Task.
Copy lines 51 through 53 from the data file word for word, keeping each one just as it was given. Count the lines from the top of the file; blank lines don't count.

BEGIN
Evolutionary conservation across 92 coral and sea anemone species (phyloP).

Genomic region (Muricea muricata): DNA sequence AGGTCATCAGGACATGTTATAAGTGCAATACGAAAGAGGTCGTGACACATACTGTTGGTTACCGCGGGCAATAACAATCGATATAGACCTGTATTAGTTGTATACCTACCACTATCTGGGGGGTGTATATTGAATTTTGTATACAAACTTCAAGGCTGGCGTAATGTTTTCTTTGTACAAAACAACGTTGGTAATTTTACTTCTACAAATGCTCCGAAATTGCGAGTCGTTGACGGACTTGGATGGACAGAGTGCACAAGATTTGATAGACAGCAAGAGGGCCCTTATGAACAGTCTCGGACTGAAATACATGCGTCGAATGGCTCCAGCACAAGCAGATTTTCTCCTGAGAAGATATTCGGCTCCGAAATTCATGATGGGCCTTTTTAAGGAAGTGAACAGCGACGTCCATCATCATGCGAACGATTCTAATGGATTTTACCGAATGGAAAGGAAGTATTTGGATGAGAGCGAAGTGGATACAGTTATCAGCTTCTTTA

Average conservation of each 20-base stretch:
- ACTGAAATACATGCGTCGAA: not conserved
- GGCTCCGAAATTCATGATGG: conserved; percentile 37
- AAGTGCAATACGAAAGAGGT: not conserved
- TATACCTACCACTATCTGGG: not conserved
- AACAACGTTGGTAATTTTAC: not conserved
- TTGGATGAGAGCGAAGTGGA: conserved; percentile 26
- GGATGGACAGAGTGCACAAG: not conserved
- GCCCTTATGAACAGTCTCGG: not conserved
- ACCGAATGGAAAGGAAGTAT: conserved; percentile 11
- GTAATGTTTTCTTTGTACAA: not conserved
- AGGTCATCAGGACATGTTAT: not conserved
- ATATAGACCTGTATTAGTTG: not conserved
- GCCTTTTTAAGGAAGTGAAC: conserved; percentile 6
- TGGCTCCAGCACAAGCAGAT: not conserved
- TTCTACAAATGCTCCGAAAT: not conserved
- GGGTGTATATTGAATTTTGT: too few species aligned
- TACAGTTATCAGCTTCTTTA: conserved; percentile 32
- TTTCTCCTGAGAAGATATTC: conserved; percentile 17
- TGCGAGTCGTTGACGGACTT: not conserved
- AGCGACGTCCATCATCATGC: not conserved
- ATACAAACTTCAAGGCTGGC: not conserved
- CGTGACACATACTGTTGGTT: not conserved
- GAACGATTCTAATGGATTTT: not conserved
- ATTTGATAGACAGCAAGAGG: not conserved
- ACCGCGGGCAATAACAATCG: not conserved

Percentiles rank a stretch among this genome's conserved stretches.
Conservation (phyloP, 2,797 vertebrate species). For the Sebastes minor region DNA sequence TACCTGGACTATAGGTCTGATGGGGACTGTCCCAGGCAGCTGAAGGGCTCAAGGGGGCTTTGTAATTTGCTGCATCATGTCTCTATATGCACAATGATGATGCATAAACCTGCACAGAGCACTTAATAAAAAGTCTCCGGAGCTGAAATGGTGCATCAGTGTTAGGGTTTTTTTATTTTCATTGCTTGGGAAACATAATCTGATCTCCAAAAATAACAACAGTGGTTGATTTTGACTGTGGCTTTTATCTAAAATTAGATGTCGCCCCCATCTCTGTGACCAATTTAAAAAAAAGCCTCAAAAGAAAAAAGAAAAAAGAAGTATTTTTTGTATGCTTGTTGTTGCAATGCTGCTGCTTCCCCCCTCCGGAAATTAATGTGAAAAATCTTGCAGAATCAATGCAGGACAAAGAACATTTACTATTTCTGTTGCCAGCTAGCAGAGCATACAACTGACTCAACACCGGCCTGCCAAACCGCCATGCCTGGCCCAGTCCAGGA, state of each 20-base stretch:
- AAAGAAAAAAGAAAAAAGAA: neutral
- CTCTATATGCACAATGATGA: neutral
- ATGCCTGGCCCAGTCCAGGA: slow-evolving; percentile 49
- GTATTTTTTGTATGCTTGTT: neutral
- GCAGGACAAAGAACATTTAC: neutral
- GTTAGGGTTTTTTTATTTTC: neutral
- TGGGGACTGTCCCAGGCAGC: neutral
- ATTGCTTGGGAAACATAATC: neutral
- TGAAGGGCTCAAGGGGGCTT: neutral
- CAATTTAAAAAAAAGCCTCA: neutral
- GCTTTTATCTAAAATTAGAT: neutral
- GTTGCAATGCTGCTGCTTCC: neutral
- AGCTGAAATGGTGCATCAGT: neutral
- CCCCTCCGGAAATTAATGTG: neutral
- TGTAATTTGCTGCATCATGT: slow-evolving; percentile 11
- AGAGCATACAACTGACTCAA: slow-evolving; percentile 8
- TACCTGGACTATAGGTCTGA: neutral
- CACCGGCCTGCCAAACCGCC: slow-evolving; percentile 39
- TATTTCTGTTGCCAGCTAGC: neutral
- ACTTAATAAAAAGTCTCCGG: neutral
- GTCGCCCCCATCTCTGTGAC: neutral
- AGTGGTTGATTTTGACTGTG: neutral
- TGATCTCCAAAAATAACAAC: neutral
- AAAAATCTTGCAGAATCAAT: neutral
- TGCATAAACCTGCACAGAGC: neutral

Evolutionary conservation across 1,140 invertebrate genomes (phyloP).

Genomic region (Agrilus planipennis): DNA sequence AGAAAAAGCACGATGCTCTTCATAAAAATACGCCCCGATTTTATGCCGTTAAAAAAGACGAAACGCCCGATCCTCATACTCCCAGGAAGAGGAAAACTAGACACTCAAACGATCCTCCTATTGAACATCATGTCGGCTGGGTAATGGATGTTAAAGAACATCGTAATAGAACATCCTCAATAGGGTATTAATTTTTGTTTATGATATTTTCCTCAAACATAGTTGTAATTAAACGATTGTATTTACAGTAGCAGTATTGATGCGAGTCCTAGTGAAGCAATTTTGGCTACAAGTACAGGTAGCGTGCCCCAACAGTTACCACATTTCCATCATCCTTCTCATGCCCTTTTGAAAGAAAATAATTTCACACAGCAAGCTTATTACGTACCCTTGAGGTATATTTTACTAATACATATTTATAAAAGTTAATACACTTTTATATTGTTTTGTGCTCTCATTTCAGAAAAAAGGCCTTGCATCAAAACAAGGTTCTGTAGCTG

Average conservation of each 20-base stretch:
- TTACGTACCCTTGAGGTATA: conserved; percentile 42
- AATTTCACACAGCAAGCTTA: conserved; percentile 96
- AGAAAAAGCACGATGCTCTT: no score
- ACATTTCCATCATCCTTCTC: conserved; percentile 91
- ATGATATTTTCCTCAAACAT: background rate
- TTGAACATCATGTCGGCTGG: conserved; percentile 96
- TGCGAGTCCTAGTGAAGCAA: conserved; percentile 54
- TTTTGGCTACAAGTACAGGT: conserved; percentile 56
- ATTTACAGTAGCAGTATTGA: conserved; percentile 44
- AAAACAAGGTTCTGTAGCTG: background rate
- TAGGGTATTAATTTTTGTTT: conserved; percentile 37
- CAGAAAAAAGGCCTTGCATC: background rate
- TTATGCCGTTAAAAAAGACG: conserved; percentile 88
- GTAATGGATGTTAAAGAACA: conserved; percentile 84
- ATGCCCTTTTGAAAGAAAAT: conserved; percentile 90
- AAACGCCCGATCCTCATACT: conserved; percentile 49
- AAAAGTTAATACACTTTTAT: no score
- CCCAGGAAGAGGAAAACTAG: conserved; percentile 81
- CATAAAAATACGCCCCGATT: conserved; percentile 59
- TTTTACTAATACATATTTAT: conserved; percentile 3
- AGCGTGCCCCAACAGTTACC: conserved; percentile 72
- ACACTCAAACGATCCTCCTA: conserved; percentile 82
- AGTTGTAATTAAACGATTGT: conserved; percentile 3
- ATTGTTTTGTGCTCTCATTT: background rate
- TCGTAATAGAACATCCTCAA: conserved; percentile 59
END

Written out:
- GTCGCCCCCATCTCTGTGAC: neutral
- AGTGGTTGATTTTGACTGTG: neutral
- TGATCTCCAAAAATAACAAC: neutral